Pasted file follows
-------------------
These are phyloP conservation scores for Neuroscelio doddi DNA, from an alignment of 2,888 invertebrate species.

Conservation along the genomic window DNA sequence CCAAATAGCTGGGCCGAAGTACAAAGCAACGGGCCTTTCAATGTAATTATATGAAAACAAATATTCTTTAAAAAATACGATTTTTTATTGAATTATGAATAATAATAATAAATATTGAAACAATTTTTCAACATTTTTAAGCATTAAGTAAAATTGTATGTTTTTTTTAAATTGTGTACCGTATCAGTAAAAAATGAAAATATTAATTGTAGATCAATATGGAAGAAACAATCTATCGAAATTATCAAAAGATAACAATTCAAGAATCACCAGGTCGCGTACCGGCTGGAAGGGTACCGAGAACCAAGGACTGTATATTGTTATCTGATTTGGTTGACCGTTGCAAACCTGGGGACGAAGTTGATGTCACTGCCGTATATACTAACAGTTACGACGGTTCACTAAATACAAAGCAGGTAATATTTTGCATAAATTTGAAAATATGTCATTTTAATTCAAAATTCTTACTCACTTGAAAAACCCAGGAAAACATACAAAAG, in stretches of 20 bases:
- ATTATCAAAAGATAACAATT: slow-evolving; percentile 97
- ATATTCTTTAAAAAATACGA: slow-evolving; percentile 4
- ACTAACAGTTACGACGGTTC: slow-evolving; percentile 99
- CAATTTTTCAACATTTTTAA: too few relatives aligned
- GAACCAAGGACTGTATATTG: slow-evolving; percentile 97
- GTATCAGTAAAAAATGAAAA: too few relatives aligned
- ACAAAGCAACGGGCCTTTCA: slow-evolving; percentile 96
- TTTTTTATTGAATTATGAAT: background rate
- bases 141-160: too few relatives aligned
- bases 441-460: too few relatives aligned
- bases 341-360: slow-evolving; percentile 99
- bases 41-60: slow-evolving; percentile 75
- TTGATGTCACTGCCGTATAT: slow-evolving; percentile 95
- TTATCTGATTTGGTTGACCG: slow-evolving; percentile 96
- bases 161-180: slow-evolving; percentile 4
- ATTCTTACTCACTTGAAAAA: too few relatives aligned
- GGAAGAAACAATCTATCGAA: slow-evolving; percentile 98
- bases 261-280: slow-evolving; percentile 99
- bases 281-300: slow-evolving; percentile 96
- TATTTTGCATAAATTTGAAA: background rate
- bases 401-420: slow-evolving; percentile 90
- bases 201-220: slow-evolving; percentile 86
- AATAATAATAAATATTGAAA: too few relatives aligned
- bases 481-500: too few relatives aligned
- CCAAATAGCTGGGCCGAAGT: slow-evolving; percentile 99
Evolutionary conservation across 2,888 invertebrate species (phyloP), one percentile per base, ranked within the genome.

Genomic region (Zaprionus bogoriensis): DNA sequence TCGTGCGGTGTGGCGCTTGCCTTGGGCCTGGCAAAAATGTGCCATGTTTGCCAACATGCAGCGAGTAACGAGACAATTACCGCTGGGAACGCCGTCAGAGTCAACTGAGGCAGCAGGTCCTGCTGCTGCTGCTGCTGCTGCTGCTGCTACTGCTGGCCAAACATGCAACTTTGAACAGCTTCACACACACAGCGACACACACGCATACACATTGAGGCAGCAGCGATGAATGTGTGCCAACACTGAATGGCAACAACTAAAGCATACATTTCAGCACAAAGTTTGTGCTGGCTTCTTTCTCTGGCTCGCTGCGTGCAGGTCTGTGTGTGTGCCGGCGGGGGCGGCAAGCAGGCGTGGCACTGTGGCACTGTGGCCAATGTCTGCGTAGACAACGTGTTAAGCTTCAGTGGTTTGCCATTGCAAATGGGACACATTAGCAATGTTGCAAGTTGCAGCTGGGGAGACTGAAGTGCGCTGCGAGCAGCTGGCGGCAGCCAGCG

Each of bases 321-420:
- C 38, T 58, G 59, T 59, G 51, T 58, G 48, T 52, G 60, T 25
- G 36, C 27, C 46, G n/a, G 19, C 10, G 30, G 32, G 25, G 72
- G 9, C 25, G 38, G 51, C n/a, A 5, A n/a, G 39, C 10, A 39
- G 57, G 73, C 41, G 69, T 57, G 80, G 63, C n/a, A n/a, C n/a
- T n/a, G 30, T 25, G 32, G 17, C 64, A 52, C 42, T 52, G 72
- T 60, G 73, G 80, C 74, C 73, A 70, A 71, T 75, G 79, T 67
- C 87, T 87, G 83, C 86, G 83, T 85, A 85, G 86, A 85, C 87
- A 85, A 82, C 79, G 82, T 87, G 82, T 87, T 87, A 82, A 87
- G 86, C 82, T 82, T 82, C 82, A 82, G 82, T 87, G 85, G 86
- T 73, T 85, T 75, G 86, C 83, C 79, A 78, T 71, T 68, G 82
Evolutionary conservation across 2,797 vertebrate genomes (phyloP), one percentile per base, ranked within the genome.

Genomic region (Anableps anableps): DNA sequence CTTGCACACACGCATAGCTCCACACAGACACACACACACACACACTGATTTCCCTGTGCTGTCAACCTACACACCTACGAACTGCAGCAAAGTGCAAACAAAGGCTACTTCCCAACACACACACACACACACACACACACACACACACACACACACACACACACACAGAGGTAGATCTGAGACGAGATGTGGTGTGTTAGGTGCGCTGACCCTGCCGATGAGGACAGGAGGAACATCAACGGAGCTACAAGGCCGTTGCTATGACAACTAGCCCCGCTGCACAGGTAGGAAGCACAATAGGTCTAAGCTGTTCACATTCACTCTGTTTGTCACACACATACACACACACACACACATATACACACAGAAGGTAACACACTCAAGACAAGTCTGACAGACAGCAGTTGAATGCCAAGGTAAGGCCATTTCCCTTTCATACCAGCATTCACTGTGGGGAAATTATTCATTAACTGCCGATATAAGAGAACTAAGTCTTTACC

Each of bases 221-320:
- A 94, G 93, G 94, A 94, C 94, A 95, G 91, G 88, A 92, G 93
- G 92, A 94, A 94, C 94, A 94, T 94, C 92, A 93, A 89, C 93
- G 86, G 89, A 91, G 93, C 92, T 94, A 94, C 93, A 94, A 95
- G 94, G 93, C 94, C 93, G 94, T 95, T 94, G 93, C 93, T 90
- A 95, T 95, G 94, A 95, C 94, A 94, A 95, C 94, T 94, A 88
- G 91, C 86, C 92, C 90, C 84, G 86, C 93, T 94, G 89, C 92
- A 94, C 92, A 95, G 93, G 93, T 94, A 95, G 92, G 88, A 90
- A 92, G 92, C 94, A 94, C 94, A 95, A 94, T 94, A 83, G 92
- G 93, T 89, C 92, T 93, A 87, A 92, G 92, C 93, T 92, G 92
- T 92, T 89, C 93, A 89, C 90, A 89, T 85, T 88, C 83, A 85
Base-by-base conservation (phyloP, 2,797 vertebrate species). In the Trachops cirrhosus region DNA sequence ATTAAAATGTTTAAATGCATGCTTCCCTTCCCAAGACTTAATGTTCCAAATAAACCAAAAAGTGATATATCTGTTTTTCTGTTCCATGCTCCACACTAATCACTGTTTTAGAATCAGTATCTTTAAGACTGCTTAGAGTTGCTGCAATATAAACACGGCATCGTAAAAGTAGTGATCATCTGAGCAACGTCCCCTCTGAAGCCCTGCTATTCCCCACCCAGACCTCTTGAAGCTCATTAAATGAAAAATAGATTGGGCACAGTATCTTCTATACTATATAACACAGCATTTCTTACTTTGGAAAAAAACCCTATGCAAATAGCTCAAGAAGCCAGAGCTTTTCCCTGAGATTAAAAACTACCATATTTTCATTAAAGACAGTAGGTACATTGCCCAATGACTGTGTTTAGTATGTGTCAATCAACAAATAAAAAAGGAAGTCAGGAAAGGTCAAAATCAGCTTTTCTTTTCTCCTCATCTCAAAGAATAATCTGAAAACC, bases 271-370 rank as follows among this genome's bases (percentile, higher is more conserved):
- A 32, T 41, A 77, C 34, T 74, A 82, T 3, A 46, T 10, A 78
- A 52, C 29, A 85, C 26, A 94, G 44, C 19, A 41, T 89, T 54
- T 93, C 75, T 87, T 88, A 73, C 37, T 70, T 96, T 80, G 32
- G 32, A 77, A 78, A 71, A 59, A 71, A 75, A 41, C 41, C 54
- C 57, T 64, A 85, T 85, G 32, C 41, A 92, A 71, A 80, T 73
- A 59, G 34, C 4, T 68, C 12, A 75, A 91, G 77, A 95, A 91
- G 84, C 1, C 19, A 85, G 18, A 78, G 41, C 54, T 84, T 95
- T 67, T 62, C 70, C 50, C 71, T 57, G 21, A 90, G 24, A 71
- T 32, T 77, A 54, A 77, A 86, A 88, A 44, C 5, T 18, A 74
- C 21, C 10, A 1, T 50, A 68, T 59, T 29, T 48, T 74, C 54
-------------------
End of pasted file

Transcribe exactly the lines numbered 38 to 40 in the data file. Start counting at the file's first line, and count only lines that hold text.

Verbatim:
- A 85, A 82, C 79, G 82, T 87, G 82, T 87, T 87, A 82, A 87
- G 86, C 82, T 82, T 82, C 82, A 82, G 82, T 87, G 85, G 86
- T 73, T 85, T 75, G 86, C 83, C 79, A 78, T 71, T 68, G 82